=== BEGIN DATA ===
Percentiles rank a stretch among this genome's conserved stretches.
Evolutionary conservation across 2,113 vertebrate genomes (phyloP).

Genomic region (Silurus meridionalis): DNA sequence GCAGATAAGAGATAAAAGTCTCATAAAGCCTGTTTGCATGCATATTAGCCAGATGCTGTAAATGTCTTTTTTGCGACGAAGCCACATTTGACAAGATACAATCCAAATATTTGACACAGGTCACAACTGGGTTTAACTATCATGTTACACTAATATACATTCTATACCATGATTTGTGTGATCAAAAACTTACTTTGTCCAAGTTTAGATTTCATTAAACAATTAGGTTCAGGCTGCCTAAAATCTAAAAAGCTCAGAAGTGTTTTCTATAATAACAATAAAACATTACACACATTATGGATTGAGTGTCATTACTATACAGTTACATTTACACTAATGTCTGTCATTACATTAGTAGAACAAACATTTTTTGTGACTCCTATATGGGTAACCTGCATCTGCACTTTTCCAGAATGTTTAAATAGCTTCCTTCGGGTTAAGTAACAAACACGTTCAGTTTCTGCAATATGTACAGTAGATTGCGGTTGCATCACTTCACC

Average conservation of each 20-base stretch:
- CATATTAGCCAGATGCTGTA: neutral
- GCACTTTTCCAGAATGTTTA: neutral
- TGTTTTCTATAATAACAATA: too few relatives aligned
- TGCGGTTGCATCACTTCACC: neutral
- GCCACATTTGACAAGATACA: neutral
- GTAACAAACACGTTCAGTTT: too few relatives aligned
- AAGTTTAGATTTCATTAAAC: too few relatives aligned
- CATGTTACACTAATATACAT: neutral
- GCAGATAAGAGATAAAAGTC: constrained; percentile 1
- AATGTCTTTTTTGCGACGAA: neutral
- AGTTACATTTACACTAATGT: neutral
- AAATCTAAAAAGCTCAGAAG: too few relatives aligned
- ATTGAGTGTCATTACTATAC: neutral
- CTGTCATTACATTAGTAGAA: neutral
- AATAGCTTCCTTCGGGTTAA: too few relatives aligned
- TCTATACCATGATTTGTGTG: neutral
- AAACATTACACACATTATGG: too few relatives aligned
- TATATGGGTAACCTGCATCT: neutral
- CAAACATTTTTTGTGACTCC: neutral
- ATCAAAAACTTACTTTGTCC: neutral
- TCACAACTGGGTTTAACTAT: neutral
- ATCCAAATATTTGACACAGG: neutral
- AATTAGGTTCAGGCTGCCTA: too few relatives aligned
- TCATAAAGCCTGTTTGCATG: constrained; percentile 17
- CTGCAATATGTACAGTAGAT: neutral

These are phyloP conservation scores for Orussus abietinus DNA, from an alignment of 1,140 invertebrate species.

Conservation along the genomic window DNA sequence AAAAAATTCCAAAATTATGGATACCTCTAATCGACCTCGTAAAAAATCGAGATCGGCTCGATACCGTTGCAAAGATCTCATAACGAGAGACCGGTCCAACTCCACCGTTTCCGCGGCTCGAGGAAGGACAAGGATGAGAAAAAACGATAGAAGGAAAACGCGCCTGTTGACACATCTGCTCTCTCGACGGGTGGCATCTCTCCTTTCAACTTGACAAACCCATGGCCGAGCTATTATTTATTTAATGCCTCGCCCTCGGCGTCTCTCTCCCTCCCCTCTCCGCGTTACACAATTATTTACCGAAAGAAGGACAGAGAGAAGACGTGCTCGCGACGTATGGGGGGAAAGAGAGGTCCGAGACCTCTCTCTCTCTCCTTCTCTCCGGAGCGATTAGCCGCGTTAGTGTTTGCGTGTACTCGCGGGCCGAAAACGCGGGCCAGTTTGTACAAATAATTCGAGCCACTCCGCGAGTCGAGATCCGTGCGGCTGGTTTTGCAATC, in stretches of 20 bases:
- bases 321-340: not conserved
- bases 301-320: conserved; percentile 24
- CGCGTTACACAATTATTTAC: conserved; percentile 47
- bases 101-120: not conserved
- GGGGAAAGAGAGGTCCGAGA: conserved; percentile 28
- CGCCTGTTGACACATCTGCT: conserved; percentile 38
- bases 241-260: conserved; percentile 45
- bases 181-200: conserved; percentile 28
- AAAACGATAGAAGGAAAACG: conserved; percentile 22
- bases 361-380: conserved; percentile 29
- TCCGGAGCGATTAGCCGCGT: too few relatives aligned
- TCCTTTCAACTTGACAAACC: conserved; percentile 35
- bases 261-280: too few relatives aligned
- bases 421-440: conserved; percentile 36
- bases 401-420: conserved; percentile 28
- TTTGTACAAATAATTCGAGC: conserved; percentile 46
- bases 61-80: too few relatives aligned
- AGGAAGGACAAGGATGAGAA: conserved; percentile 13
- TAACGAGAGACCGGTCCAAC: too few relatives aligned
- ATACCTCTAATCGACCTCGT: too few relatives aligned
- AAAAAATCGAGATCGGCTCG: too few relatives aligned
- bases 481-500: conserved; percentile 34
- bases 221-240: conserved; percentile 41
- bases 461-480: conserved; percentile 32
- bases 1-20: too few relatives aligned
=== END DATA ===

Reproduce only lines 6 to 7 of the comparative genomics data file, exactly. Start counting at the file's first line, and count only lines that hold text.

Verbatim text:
- GCACTTTTCCAGAATGTTTA: neutral
- TGTTTTCTATAATAACAATA: too few relatives aligned